The conclusion from 6 randomised controlled trials with a total of 675 participants was that ginger extract at 1000 mgs per day may be effective treatment for NVP. However , the small number of patients in these studies allocated to receive ginger (n=303) may have been insufficient to properly test the safety of ginger with regards to pregnancy outcome. ( Viljoen, E., Visser, J., Koen, N. et al. A systematic review and meta-analysis of the effect and safety of ginger in the treatment of pregnancy-associated nausea and vomiting. Nutr J 13, 20 (2014).) The authors found that Ginger did not significantly reduce the number of vomiting episodes during NVP, when compared to placebo, although there was a trend towards improvement. Many mothers have reported feeling angry and frustrated that this is recommended so frequently but that they found it caused side effects as well as not being effective. It is definitely not the answer to all NVP!
Stimulation of the acupressure point, located three fingers breadth above the wrist, has been used for many years to treat nausea from a variety of causes. Mohd Nafiah et al (2022) concluded that the use of acupressure wristbands at the P6 point was also able to decrease the frequency of antiemetics and increase the rate of urine ketone clearance. The implication of the trial was the reported as the existence of an effective adjunct to alleviate the severity of nausea and vomiting in pregnant women with hyperemesis gravidarum, thereby improving their quality of life. There are no concerns about the safety of acupressure in pregnancy ( Mohd Nafiah, N.A.; Chieng, W.K.; Zainuddin, A.A.; Chew, K.T.; Kalok, A.; Abu, M.A.; Ng, B.K.; Mohamed Ismail, N.A.; Nur Azurah, A.G. Effect of Acupressure at P6 on Nausea and Vomiting in Women with Hyperemesis Gravidarum: A Randomized Controlled Trial. Int. J. Environ. Res. Public Health 2022, 19, 10886.)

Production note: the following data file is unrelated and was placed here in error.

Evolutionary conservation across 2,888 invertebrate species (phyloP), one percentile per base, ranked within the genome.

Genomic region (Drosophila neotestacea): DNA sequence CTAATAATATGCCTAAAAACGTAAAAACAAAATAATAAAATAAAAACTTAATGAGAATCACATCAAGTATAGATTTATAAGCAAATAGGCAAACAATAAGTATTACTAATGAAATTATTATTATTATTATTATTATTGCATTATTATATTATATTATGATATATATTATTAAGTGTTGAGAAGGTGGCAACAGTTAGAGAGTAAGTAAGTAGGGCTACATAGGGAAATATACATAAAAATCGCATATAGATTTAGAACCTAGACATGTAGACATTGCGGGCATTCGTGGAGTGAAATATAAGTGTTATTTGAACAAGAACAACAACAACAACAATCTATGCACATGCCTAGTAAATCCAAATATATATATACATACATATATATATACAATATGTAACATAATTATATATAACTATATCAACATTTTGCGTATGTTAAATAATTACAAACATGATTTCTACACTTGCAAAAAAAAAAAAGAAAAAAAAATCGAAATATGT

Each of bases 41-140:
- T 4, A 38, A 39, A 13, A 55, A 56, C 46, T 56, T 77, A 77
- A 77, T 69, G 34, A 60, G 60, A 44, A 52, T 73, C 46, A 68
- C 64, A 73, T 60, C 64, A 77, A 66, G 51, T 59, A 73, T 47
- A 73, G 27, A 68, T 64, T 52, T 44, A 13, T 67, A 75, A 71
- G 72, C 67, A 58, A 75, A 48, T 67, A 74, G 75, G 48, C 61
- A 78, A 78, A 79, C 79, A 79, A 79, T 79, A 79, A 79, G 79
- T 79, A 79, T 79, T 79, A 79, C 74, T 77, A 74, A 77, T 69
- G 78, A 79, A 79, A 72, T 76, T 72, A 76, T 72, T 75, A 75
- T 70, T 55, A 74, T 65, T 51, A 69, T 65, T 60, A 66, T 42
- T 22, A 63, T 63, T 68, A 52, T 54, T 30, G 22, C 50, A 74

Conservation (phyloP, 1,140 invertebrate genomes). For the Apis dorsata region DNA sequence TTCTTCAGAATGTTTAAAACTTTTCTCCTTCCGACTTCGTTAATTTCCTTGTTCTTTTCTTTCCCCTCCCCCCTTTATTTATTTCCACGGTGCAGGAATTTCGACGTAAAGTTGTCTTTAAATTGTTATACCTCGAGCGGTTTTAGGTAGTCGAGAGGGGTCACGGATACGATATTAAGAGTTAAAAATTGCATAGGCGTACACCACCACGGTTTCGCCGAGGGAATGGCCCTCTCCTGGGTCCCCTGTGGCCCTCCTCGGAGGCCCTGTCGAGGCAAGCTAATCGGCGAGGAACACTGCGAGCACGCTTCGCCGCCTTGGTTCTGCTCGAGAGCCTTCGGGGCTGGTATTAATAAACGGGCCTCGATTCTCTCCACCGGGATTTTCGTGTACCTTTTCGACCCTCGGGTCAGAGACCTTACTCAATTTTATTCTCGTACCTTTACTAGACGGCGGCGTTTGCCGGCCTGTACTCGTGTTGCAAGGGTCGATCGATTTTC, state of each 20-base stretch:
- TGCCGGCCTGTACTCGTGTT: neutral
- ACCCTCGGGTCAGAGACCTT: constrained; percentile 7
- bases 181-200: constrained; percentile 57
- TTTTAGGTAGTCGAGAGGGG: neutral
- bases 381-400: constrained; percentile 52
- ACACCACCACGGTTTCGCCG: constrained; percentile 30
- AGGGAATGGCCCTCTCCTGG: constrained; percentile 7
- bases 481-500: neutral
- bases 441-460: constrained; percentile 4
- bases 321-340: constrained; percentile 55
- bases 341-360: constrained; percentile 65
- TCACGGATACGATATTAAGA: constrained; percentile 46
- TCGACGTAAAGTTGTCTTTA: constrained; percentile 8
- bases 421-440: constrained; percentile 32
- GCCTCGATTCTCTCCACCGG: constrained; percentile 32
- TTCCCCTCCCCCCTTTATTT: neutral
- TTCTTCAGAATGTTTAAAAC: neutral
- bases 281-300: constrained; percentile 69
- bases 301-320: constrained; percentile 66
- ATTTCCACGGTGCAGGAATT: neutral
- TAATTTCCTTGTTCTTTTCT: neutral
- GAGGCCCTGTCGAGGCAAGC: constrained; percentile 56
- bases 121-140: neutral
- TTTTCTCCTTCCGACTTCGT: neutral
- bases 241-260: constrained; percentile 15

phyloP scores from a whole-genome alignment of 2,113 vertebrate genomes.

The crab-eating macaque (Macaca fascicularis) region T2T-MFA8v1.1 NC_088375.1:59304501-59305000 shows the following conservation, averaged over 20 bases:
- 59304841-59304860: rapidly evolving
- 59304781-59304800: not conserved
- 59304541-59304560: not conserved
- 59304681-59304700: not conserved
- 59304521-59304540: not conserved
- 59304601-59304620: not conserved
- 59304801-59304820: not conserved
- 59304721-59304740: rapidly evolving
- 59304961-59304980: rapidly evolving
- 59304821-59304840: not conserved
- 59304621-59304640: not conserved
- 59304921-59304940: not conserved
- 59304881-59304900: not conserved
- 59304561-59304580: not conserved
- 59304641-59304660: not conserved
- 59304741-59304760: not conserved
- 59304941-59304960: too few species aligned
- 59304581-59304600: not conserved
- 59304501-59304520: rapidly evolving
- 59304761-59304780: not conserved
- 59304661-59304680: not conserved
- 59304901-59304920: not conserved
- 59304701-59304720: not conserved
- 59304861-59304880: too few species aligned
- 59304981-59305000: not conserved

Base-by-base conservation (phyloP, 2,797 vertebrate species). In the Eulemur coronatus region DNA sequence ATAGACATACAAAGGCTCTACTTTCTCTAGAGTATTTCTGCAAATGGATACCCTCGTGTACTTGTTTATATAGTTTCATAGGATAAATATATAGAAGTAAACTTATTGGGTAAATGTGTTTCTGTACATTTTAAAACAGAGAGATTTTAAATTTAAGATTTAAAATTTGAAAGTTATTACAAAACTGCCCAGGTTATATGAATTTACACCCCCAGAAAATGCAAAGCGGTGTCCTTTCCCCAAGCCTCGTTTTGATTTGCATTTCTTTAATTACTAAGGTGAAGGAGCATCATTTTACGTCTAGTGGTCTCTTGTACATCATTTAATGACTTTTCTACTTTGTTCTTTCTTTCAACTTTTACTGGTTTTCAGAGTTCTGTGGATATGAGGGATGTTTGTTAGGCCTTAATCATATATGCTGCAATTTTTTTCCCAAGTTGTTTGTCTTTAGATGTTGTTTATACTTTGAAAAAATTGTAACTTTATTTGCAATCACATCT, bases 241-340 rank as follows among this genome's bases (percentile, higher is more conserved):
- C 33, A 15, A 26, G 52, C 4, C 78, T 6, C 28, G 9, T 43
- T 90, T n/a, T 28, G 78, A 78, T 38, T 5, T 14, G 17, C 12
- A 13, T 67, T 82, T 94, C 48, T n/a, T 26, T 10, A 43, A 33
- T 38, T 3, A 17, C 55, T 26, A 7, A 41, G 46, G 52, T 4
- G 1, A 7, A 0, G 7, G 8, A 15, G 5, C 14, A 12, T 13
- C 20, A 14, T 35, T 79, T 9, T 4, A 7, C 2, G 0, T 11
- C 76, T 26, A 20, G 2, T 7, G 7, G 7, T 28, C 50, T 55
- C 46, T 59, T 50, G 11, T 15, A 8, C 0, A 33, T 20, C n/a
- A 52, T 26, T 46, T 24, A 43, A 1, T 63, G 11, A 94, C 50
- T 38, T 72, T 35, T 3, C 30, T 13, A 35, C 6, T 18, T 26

We should not underestimate how NVP and HG affect pregnant women. We should listen to how they are feeling and ask how we can help. Untreated symptoms can lead to lifetime mental health issues.
“I had morning sickness (not hyperemesis). The first 4 months I went from bed to the sofa, my husband did everything. I couldn’t look at food, walk into the kitchen to get a drink etc. I wasn’t physically that sick but the nausea was absolutely horrendous. Constantly, nothing stopping it, the minute I woke to the second I fell asleep for 4 months. I lost 6kg by my first scan. Although it got better I still felt slightly sick through the whole pregnancy. I was refused anti nausea meds by multiple doctors, even the midwife shrugged it off. The effect it has had on me even now (my daughter is 2.5) is horrible. I still can’t eat certain foods, put too much food in my mouth and the slightest nausea (which I get often due to anxiety, migraines etc) sends me into complete panic.”
“What would you like professionals to understand? The struggle and how debilitating it is.”
“Medically, only one doctor seemed to have any awareness of what I was suffering from. Others told me “I’d be better in a couple of weeks” every two weeks.”
Pregnancy Sickness Support https://www.pregnancysicknesssupport.org.uk/
RCOG Green Top Guidelines https://www.rcog.org.uk/guidance/browse-all-guidance/green-top-guidelines/the-management-of-nausea-and-vomiting-of-pregnancy-and-hyperemesis-gravidarum-green-top-guideline-no-69/
UKTIS Medicines in Pregnancy https://www.medicinesinpregnancy.org/About-Us/